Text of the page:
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Development, Characterization, and Validation of an Aerogel/RTV Based Cryogenic Propellant Tank The University of Memphis/NASA Human Exploration & Operations Mission Directorate

Completed half of the prototype cryogenic propellant tank illustrating the layers of the compound aerogel/RTV655 material

ExperimenSetup for testing prototype aerogel/ RTV-655 cryogenic tank including support frame, cryogenic liquid tank filling/ venting plumbing, and instrumentation.

Completed RTV-655 prototype cryogenic tank filled with liquid nitrogen (77K)

Thermal image of the RTV655 tank with a 50% fill of liquid nitrogen (blue). Temperature scale is only an approximation of the thermal environment.

Long duration space missions will require new, reliable technologies in managing and storing cryogenic propellants. Cryogenic propellant tanks in space, such as an orbiting propellant depot, and on planetary surfaces (e.g. Moon, Mars) are exposed to incident solar radiation causing an increase in pressure as the liquid vaporizes (self pressurization). A novel, low upmass tank design which combines the elastomeric properties of the space qualified polymer RTV 655 with the thermal insulation properties of crosslinked aerogels is being developed. The proposed effort directly supported several goals from NASA’s Strategic Plan and the engineering propulsion priorities of Human Exploration & Operations Mission Directorate (HEOMD). To support the effort, the investigators have collaborated with Dr. Mary Ann Meador and Dr. David Chato at the Glenn Research Center. The EPSCoR funding has provided a significant increase in both computational capabilities and experimental infrastructure with a specific focus in material characterization. In addition to the development of the cryogenic tank, the material characterization data provided justification to collaborate with industry in exploring the use of the compound RTV/aerogel material as an insulation layer in natural gas fired industrial burners. This research effort was ultimately funded by the TNSCORE program. The NASA EPSCoR grant has facilitated opportunities for high school, undergraduate, and graduate students to participate in space related research in West Tennessee and resulted in numerous student publications, presentations, and awards. In addition to the NASA EPSCoR grant, financial support for these students was supplemented through the Tennessee Space Grant and NSF STEM grant programs at the University of Memphis.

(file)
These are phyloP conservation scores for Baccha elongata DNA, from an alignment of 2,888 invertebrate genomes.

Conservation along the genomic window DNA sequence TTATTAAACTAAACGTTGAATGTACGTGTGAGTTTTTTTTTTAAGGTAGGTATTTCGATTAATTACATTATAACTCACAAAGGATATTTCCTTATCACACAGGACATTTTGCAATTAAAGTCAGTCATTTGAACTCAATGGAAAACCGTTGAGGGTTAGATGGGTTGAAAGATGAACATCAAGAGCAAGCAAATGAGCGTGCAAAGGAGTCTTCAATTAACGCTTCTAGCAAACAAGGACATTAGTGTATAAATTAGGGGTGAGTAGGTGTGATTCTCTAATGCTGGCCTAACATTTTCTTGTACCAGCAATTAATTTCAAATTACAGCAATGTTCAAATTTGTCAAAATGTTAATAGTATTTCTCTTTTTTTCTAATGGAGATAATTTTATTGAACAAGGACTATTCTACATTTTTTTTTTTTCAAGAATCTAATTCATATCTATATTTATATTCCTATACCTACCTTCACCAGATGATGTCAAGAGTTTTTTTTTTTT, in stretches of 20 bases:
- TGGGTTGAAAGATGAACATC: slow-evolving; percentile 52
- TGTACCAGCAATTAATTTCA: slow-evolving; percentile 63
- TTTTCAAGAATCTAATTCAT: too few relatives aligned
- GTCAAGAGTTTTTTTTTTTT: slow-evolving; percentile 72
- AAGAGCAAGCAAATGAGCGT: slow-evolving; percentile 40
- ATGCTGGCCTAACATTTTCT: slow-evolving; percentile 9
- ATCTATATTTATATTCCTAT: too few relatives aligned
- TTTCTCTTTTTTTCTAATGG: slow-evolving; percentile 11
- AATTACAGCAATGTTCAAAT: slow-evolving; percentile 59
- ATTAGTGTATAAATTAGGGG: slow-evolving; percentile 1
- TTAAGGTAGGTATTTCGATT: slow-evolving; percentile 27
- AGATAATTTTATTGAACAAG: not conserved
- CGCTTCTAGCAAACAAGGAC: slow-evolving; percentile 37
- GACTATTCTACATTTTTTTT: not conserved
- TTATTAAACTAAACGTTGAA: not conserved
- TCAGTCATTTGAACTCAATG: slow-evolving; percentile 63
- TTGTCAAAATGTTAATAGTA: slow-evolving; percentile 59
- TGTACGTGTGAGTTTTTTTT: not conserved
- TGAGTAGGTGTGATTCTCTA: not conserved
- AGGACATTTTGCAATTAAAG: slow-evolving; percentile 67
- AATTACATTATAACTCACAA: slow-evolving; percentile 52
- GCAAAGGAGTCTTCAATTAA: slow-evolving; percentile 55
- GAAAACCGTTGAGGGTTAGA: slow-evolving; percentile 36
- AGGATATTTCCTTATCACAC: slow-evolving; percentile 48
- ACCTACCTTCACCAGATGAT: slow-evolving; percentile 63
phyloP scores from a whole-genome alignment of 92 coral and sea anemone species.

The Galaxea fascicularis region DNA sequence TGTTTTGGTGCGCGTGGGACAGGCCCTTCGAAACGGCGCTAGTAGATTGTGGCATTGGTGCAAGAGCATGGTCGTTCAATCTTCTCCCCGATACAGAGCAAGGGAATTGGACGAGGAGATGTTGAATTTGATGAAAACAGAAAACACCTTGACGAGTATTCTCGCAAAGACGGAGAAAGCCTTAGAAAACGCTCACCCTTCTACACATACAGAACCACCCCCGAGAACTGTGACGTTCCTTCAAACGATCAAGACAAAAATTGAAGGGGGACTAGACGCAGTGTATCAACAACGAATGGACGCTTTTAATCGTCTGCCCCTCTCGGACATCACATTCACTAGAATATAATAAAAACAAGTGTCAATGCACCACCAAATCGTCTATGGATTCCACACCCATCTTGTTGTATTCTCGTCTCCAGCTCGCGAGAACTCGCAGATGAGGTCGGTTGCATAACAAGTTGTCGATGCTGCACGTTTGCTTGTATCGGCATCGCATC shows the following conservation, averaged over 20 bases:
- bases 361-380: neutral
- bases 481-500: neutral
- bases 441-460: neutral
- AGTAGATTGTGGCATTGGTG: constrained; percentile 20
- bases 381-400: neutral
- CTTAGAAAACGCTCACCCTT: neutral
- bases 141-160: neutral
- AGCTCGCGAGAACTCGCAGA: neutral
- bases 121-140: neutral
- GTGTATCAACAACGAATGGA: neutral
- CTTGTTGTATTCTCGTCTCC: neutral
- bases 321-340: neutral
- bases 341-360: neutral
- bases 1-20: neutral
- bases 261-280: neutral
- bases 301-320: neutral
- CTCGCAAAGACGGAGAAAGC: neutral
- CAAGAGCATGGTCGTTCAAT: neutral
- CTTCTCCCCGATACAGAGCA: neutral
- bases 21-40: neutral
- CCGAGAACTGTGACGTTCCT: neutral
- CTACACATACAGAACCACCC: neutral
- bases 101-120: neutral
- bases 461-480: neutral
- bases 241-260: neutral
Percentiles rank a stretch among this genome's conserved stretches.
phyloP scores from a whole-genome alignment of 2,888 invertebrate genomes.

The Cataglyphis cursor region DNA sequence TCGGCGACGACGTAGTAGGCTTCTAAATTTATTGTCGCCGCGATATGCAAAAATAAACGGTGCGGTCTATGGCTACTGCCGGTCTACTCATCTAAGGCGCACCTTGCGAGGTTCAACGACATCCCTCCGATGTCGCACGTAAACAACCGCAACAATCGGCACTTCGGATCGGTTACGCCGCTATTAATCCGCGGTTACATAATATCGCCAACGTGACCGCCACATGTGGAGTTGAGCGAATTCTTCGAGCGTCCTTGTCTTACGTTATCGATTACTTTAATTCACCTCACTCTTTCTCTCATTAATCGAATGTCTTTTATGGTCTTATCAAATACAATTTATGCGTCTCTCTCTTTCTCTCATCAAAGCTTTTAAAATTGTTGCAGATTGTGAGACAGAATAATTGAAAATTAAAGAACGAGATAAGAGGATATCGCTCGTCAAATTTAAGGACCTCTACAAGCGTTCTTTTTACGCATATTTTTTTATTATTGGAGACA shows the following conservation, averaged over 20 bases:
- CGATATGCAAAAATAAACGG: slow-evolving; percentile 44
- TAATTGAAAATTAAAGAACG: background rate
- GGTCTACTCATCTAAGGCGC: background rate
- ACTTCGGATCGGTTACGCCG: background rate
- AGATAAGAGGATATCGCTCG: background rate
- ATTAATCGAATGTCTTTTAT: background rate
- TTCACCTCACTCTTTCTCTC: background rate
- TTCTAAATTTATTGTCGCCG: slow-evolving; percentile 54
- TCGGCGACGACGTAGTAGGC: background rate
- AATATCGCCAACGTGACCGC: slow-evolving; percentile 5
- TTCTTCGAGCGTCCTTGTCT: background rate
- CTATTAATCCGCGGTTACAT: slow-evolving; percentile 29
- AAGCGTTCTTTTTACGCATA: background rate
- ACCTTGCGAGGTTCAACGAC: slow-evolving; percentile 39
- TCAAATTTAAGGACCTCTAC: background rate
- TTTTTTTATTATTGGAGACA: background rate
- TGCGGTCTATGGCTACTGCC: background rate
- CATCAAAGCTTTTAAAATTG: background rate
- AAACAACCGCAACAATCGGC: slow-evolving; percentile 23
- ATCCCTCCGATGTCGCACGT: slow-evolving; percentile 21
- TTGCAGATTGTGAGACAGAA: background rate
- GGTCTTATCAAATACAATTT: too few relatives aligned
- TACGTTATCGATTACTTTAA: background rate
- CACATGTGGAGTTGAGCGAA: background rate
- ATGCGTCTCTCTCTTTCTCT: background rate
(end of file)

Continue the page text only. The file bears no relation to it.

NASA EPSCoR Stimuli 2014 -15

Dr. Mary Ann Meador, NASA Technical Monitor, Senior Chemical Engineer, NASA Glenn Research Center

Jeffrey G. Marchetta, Science PI, Associate Professor, The University of Memphis and Dr. Firouzeh Sabri, Science PI, Assistant Professor, The University of Memphis

EPSCoR Stimuli 2014-15  

NASA Office of Education’s Aerospace Research & Career Development (ARCD) is pleased to release NASA EPSCoR Stimuli, a collection of univers...

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